Children pay a price for play
Make no mistake: the world’s largest democracy shows no mercy for staging plays that take a potshot at the Prime Minister.
Ask the 10-year-old pupil of Shaheen Primary and High School at Bidar in BJP-ruled Karnataka. Her mother has been arrested over the play her school had staged in protest against the Citizenship (Amendment) Act.
“Only a child knows how painful it is to live without her mother,” the Class VI student told The Telegraph on Tuesday.
The girl has been living with a neighbour since January 31, the day her widowed mother was arrested. “I don’t know why my mother was arrested. I only want to see her soon and go back to our home,” the child said in Urdu.
Ask school CEO Tauseef Madikeri.
“So far some 80 students and several teachers have been questioned. I really don’t know what they are trying to find out by repeating the same questions over and over again,” Madikeri told this newspaper on Tuesday.
On Tuesday — for the fifth day, no less — the police met students at the school and questioned those who had participated in the play staged on January 21 and those who were among the audience.
The skit, enacted by students of Classes IV, V and VI, had a child saying: “The government is asking Muslims to leave India.”
Responding to this, another child asks the child who plays her mother. “Amma, Modi is asking us to show documents of our father and grandfather. If not, he is telling us to leave the country.”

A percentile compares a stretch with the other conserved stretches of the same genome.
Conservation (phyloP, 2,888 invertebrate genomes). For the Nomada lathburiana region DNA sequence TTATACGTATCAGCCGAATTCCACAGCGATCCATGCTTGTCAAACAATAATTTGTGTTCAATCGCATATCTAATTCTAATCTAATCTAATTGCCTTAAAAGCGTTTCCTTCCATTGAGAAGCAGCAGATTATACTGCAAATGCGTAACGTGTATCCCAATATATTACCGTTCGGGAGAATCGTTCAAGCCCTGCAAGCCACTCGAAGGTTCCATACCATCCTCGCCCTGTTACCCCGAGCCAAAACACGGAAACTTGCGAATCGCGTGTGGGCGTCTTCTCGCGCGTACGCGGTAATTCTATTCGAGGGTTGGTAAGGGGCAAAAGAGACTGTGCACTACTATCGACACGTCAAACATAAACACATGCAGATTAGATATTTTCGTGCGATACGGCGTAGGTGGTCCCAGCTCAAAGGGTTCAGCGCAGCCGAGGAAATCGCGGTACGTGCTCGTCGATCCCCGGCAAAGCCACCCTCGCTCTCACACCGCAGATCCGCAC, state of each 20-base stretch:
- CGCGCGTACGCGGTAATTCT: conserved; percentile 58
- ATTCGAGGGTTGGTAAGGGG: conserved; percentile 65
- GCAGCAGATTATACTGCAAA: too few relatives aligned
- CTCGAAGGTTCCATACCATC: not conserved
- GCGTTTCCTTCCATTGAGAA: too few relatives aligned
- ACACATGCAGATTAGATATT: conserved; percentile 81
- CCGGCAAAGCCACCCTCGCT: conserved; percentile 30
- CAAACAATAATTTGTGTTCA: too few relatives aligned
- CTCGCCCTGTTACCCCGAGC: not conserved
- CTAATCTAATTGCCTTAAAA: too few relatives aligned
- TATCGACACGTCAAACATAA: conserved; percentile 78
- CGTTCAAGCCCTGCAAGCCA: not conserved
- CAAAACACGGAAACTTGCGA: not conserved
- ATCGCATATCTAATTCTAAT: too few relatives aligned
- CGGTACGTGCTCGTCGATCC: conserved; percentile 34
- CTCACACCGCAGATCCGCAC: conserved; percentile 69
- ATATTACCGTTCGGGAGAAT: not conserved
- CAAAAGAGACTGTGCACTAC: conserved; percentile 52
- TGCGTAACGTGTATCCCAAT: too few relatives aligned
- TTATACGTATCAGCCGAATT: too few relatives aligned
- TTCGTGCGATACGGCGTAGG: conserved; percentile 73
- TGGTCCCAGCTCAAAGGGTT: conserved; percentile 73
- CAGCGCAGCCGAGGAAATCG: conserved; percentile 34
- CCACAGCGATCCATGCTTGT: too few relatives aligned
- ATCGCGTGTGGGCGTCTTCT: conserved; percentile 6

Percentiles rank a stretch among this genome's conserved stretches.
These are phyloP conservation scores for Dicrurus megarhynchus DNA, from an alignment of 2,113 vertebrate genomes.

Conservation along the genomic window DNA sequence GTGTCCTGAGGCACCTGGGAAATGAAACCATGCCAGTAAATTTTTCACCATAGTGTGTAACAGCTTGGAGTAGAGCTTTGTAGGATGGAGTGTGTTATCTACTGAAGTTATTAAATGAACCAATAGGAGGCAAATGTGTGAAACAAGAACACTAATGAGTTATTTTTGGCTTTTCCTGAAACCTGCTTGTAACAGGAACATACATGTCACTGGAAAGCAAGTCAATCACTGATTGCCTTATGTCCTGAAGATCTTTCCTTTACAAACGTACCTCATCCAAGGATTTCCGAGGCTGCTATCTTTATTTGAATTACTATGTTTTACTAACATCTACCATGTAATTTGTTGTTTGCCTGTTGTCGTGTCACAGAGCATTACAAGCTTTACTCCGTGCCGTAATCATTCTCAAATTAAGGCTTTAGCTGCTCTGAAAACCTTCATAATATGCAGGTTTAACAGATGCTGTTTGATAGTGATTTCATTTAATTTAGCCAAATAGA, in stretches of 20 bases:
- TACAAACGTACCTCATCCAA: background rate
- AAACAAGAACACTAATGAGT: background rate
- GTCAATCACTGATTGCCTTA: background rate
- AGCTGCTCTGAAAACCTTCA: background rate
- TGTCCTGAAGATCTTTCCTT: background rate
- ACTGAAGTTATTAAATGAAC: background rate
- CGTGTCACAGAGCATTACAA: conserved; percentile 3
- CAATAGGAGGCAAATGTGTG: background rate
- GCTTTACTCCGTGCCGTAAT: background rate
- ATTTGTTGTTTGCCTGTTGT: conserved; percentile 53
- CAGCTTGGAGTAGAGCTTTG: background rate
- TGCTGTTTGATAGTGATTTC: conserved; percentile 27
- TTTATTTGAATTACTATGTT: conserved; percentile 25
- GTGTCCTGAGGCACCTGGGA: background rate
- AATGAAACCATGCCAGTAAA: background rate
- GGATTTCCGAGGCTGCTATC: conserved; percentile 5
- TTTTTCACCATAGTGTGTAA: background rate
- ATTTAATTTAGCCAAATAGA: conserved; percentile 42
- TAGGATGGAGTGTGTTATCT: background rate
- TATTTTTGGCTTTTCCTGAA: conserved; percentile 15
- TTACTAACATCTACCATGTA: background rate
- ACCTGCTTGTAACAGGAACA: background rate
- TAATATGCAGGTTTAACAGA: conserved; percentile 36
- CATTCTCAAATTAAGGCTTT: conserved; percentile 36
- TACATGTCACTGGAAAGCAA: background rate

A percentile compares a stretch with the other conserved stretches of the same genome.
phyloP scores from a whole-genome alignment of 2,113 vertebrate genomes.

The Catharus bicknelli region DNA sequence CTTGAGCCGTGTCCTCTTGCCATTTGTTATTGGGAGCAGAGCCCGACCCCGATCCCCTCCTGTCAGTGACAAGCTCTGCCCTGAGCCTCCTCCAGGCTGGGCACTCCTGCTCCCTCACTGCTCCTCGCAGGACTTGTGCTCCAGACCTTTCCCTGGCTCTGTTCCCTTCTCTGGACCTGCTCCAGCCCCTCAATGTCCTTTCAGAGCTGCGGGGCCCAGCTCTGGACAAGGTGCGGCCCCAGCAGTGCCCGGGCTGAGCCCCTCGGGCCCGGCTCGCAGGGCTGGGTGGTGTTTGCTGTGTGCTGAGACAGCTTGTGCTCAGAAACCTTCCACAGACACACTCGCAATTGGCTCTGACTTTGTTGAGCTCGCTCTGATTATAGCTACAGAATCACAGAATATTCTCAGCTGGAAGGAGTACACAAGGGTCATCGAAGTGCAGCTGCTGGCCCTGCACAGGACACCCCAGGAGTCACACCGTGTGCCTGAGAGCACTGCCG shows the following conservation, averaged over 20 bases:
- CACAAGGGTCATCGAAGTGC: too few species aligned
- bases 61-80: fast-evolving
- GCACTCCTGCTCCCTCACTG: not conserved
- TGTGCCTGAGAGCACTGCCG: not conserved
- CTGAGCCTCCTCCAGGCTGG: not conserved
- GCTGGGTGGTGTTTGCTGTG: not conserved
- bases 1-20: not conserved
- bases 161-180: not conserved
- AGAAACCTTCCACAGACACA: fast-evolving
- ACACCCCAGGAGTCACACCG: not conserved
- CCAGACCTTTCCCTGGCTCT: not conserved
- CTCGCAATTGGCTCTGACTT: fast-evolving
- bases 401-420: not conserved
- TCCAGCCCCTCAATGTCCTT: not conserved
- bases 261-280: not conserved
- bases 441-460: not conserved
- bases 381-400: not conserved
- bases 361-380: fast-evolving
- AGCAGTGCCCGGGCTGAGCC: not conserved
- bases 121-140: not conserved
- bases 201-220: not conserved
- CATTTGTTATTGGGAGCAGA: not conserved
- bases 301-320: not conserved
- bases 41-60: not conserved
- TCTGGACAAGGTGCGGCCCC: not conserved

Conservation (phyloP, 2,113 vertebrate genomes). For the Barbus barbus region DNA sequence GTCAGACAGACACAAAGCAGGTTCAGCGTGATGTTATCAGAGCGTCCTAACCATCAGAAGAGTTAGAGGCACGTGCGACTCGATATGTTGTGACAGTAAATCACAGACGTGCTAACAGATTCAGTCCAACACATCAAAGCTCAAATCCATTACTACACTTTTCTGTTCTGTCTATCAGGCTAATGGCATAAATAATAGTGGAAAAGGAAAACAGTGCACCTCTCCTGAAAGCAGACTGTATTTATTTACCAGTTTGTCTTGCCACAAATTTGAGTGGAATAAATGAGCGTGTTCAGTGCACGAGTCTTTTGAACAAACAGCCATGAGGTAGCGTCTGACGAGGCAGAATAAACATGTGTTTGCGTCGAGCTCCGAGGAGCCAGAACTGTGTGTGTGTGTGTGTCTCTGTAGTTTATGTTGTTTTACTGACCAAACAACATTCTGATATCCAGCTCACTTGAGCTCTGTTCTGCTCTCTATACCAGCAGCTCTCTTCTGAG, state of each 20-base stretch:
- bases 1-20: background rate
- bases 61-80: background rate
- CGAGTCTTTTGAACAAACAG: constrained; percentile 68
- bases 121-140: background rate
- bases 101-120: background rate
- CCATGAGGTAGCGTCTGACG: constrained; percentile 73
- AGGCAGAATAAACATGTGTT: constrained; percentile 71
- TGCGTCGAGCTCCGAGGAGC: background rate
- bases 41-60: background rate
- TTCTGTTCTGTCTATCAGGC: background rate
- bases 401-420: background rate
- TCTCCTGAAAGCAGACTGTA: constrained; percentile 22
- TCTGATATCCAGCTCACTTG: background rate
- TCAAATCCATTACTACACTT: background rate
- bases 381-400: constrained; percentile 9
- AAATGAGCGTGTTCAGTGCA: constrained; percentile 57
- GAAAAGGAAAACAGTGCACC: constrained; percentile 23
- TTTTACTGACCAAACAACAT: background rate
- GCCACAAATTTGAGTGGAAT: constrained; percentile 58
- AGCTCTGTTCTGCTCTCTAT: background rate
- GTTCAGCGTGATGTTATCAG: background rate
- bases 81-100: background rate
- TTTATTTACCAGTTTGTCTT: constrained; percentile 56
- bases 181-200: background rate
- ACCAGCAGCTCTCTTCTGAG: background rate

The mother responds: “If anyone asks for documents, hit them with slippers.”
Although neither the CAA nor the government, including the Prime Minister, has asked Muslims to leave the country, the lines do capture the anxieties swirling around the new citizenship matrix that includes the National Population Register and the proposed National Register of Citizens.
The police have arrested her 26-year-old mother for allegedly scripting the play, and the 52-year-old primary school-in-charge for failing to scrutinise the script before it was staged.
A sedition case has been slapped against the school management, based on a complaint filed by one Neelesh Rakshal, who describes himself as a social worker and farmer.
Policemen have made it a routine to visit the school in the morning and spend the whole day there. After pictures of men in khaki questioning little children went viral, two women from the Child Welfare Council have been present from the third day onwards.
Little action has, however, been taken against Sri Rama Vidyakendra High School, in Dakshina Kannada district, where students had staged a skit in December replicating the demolition of the Babri Masjid.
The school is run by the Sri Rama Vidyakendra Trust, headed by a powerful RSS leader, Prabhakar Bhat. The owner and three others have been booked but no follow-up action has been taken.
The contrast with Shaheen Primary and High School couldn’t have been starker.
“The first time the policemen came to question the students was on January 28, then on the 31st, February 1, February 3 and today again,” CEO Madikeri said, adding the repeated questioning had affected class hours.
“Three constables came at around 10.30am today (Tuesday) and asked for eight students. The deputy superintendent of police, Basaveshwara Hira, who usually comes around 1pm, started the questioning today also. This usually goes on till 4pm,” Madikeri said.
“This kind of questioning will leave a lasting impression on the little minds. I couldn’t have imagined facing policemen when I was their age.”
On Monday, deputy superintendent Hira had told local reporters children were not being questioned. “We are only examining the witnesses who watched the play. This is not an interrogation,” the police officer had said.
He could not be reached for comment on Tuesday. His mobile number remained busy or out of reach.